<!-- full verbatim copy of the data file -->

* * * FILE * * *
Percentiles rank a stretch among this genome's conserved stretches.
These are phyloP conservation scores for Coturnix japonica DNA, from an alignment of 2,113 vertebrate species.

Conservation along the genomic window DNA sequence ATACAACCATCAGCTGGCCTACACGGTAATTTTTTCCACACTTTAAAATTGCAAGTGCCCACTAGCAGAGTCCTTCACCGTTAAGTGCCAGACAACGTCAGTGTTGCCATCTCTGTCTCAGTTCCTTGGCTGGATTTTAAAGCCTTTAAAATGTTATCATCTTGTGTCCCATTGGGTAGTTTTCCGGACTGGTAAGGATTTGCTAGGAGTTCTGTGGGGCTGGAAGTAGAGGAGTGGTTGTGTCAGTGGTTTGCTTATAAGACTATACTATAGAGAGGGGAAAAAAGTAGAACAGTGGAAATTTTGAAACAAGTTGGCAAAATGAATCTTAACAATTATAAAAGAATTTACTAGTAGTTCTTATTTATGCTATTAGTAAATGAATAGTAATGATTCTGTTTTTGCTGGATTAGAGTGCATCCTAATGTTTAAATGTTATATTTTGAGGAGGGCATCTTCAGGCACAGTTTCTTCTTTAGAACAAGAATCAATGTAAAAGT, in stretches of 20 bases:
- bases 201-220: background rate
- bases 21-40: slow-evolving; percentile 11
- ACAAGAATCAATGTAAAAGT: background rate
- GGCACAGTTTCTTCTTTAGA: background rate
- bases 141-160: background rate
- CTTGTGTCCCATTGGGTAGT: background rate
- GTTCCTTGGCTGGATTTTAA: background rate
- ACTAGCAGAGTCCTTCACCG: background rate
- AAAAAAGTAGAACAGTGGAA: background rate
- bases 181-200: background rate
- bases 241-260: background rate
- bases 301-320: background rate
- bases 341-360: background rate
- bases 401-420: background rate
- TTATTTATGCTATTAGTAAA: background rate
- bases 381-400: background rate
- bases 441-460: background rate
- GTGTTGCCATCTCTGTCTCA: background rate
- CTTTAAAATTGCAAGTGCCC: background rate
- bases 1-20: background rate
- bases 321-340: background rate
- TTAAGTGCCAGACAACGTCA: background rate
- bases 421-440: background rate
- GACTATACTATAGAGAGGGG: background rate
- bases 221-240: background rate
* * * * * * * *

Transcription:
Percentiles rank a stretch among this genome's conserved stretches.
These are phyloP conservation scores for Coturnix japonica DNA, from an alignment of 2,113 vertebrate species.

Conservation along the genomic window DNA sequence ATACAACCATCAGCTGGCCTACACGGTAATTTTTTCCACACTTTAAAATTGCAAGTGCCCACTAGCAGAGTCCTTCACCGTTAAGTGCCAGACAACGTCAGTGTTGCCATCTCTGTCTCAGTTCCTTGGCTGGATTTTAAAGCCTTTAAAATGTTATCATCTTGTGTCCCATTGGGTAGTTTTCCGGACTGGTAAGGATTTGCTAGGAGTTCTGTGGGGCTGGAAGTAGAGGAGTGGTTGTGTCAGTGGTTTGCTTATAAGACTATACTATAGAGAGGGGAAAAAAGTAGAACAGTGGAAATTTTGAAACAAGTTGGCAAAATGAATCTTAACAATTATAAAAGAATTTACTAGTAGTTCTTATTTATGCTATTAGTAAATGAATAGTAATGATTCTGTTTTTGCTGGATTAGAGTGCATCCTAATGTTTAAATGTTATATTTTGAGGAGGGCATCTTCAGGCACAGTTTCTTCTTTAGAACAAGAATCAATGTAAAAGT, in stretches of 20 bases:
- bases 201-220: background rate
- bases 21-40: slow-evolving; percentile 11
- ACAAGAATCAATGTAAAAGT: background rate
- GGCACAGTTTCTTCTTTAGA: background rate
- bases 141-160: background rate
- CTTGTGTCCCATTGGGTAGT: background rate
- GTTCCTTGGCTGGATTTTAA: background rate
- ACTAGCAGAGTCCTTCACCG: background rate
- AAAAAAGTAGAACAGTGGAA: background rate
- bases 181-200: background rate
- bases 241-260: background rate
- bases 301-320: background rate
- bases 341-360: background rate
- bases 401-420: background rate
- TTATTTATGCTATTAGTAAA: background rate
- bases 381-400: background rate
- bases 441-460: background rate
- GTGTTGCCATCTCTGTCTCA: background rate
- CTTTAAAATTGCAAGTGCCC: background rate
- bases 1-20: background rate
- bases 321-340: background rate
- TTAAGTGCCAGACAACGTCA: background rate
- bases 421-440: background rate
- GACTATACTATAGAGAGGGG: background rate
- bases 221-240: background rate